By David Adams – May 2018
Before the Memorial Day recess, Congress took two big steps towards reforming the Committee on Foreign Investment in the United States (CFIUS). The Senate Banking, Housing and Urban Affairs Committee approved S 2098 by a vote of 23-0 and the House Financial Services Committee approved HR 5841 by a vote of 53-0. The unanimous approval by both committees is a clear indication of the depth of support in Congress for reforming how foreign investments are reviewed and the likelihood that these changes, in some form, will become law.
What is Congress Doing?
For several years Congress has been concerned with the rise of investment in the United States from particular countries and aimed at sensitive technologies. In addition to the nature and origin of such investment, the pace has also increased dramatically. The Government Accountability Office (GAO) has reported that the number of transactions reviewed by CFIUS grew by 55 percent between 2011 and 2016. In an effort to ensure that CFIUS remains focused on its core mission – reviewing investments that may pose a risk to national security – and acknowledging that the national security landscape has shifted, Congress is modernizing the processes and authorities by which CFIUS reviews such transactions.
What kind of transactions are covered?
Congress is attempting to focus the work of CFIUS by defining which countries raise concerns and the types of transactions that should be considered sensitive; the two chambers define the countries that CFIUS should focus on differently. In the House, countries include those with existing export control limitations; countries designated as state sponsors of terror; or, any nation where the United States maintains and arms embargo. The Senate leaves the list largely to the discretion of CFIUS but authorizes the Committee to decide whether a proposed transaction can be excluded from review by determining if the country in question, “effectively safeguards national security interests it shares with the United States;” if the country is a member of NATO or a major non-NATO ally; or, any other criteria the Committee thinks is appropriate.
The definition of covered transactions in both bills track closely in substance if not in format. Both bills cover any, “merger, acquisition or takeover proposed or pending since August 23, 1988,” as well as real estate transactions involving a port or property near a military installation, or any other type of real estate transaction the Committee may identify. In addition, investments in critical technology companies or critical infrastructure, changes in investment rights that will likely result in foreign control, or any transaction that is designed to evade CFIUS review are covered in both bills.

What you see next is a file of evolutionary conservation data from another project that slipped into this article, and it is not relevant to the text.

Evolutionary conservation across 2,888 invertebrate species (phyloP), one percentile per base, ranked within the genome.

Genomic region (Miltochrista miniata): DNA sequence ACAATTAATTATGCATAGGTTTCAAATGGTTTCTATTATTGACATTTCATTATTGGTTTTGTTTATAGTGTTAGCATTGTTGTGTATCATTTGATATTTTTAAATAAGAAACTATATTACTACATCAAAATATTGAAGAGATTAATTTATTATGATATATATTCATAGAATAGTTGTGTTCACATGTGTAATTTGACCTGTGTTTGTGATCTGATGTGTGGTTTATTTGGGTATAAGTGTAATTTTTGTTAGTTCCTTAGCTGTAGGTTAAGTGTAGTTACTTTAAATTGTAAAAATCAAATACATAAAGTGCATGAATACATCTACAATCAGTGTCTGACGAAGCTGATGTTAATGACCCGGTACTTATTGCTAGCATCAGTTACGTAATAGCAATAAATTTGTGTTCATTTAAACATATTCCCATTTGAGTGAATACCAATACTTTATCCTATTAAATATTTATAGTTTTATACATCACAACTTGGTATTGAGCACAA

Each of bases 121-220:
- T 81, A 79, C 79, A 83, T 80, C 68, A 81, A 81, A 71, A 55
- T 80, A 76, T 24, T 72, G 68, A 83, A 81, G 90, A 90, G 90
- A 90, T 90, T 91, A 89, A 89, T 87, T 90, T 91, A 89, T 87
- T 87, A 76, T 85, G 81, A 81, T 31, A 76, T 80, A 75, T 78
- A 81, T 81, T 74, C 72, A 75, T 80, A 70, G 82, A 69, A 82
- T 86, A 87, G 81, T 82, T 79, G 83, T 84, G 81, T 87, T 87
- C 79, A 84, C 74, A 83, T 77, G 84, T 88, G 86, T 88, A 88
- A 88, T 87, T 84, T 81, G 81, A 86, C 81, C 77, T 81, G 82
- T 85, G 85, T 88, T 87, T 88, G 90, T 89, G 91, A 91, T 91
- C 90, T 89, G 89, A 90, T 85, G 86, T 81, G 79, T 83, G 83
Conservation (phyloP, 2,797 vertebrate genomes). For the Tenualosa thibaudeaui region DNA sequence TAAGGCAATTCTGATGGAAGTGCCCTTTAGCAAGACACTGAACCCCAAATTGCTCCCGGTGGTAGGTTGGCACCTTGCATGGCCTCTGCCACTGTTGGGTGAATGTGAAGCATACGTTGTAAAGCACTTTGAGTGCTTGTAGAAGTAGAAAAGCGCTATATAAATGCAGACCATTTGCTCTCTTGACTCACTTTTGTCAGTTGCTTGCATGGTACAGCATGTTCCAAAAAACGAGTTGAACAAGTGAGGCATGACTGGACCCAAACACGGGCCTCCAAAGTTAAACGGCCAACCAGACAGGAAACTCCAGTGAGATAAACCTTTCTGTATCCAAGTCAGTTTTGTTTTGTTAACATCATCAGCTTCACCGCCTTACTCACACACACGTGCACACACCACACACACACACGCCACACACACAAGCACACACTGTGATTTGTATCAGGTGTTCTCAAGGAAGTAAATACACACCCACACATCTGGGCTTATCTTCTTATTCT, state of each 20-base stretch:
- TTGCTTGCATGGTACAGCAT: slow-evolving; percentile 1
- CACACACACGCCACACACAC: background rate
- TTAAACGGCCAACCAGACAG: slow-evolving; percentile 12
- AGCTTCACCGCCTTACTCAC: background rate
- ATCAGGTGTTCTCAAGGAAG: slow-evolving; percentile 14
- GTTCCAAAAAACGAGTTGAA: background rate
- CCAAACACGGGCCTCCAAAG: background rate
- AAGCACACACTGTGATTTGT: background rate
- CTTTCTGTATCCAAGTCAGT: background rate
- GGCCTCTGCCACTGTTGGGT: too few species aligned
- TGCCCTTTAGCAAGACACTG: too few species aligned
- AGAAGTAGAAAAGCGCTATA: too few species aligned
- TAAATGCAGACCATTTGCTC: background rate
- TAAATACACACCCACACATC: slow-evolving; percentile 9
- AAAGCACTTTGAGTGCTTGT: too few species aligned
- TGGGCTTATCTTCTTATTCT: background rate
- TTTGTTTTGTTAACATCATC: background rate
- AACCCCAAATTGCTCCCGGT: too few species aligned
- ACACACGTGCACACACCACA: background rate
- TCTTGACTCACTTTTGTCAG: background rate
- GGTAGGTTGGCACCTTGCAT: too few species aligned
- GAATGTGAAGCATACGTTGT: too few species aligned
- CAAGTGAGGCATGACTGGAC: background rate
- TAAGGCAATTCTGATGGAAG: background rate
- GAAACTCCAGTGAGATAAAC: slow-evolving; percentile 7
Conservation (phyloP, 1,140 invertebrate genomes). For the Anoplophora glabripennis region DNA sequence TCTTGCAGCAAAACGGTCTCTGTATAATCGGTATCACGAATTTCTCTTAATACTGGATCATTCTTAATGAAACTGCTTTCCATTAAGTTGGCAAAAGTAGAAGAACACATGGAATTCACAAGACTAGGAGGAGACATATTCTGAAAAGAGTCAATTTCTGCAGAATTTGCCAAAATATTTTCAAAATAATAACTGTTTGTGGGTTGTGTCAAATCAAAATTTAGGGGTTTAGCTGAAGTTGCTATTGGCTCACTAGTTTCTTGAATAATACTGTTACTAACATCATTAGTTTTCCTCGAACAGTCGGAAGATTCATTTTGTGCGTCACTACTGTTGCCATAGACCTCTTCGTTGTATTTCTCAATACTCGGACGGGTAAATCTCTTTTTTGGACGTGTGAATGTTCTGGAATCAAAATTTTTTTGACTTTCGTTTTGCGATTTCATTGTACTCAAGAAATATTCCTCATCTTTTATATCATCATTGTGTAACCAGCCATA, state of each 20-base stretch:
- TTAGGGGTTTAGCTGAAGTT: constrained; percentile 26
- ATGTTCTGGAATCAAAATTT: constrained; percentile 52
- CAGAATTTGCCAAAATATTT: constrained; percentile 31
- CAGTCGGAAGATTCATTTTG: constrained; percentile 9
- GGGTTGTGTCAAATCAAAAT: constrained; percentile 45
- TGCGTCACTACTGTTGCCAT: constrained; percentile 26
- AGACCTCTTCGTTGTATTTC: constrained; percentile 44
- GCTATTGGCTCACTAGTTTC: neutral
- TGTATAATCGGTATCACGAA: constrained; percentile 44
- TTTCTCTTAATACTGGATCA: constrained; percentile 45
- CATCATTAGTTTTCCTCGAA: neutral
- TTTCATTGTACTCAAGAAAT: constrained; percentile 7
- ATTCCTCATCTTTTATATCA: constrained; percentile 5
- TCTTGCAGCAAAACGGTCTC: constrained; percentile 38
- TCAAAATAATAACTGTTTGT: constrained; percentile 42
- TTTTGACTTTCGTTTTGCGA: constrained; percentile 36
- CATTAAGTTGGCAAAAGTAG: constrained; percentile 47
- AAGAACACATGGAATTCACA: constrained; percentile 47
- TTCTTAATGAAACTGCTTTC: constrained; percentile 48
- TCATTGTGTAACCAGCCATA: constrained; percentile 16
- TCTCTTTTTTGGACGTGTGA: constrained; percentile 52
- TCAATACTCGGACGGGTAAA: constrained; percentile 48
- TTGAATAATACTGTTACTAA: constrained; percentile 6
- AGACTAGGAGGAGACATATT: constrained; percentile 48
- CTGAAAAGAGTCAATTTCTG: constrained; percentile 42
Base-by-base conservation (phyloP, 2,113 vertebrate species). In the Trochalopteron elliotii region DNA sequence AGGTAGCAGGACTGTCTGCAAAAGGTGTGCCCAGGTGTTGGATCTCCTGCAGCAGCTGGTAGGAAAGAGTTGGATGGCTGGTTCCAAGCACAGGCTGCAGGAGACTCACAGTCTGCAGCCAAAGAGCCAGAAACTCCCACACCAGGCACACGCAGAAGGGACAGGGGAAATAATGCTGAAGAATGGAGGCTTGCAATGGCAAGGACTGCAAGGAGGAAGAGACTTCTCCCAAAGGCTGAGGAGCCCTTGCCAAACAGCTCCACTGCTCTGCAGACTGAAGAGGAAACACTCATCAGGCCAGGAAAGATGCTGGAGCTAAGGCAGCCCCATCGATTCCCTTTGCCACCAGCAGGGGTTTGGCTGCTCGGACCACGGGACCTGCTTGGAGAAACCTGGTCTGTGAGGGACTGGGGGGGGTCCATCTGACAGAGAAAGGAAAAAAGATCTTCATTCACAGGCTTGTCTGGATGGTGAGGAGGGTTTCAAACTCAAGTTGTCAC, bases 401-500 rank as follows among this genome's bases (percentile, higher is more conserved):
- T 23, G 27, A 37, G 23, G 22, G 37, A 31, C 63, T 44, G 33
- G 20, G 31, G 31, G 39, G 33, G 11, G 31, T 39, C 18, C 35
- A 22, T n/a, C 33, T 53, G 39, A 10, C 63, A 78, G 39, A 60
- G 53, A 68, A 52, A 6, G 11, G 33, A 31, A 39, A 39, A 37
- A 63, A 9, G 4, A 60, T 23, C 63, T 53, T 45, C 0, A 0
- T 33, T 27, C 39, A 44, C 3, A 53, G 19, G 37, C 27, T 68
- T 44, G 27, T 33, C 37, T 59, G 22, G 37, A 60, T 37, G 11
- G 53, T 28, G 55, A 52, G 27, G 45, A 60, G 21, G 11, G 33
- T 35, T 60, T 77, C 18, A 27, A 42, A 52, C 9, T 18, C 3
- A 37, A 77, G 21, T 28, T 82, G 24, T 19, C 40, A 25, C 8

An interesting facet of both bills is the vast amount of rule-making that is left to the agencies involved. In certain instances, that makes sense; Congress does not have the expertise to identify all the emerging technologies that should be identified as critical. This is a striking contrast in an era where both Congress and the Executive Branch have spent so much time overturning federal regulations and otherwise attempting to limit agency overreach.
Both bills now head to the floor in their respective chambers. In the House, there are still some concerns expressed by the Armed Services and Intelligence Committees that need to be ironed out but the expectation is that the House will pass its version of the bill by the August recess. In the Senate, the Armed Services committee has attached the Banking Committee’s text to the National Defense Authorization Act (NDAA) which the Senate will consider this summer.
Companies should be thinking about the breadth of rule-making that would be established with either bill and, given the global nature of business, any client with potential overseas investors should be preparing to get in front of regulators to help shape the rules that will govern foreign investment going forward.
David Adams brings to Cogent clients an invaluable combination of legislative and foreign policy expertise. David has served as Assistant Secretary of State for Legislative Affairs to Secretary of State Hillary Clinton and was instrumental in facilitating the Iran Threat Reduction and the civil nuclear cooperation agreements with Russia and Australia. Previously, as Deputy Assistant Secretary for House Affairs, he was also key to the development of the Comprehensive Iran Sanctions, Accountability, and Divestment Act of 2010, as well as approval of major arms sales to Saudi Arabia and Iraq and a civil nuclear cooperation agreement with the United Arab Emirates. For David’s complete bio, click here.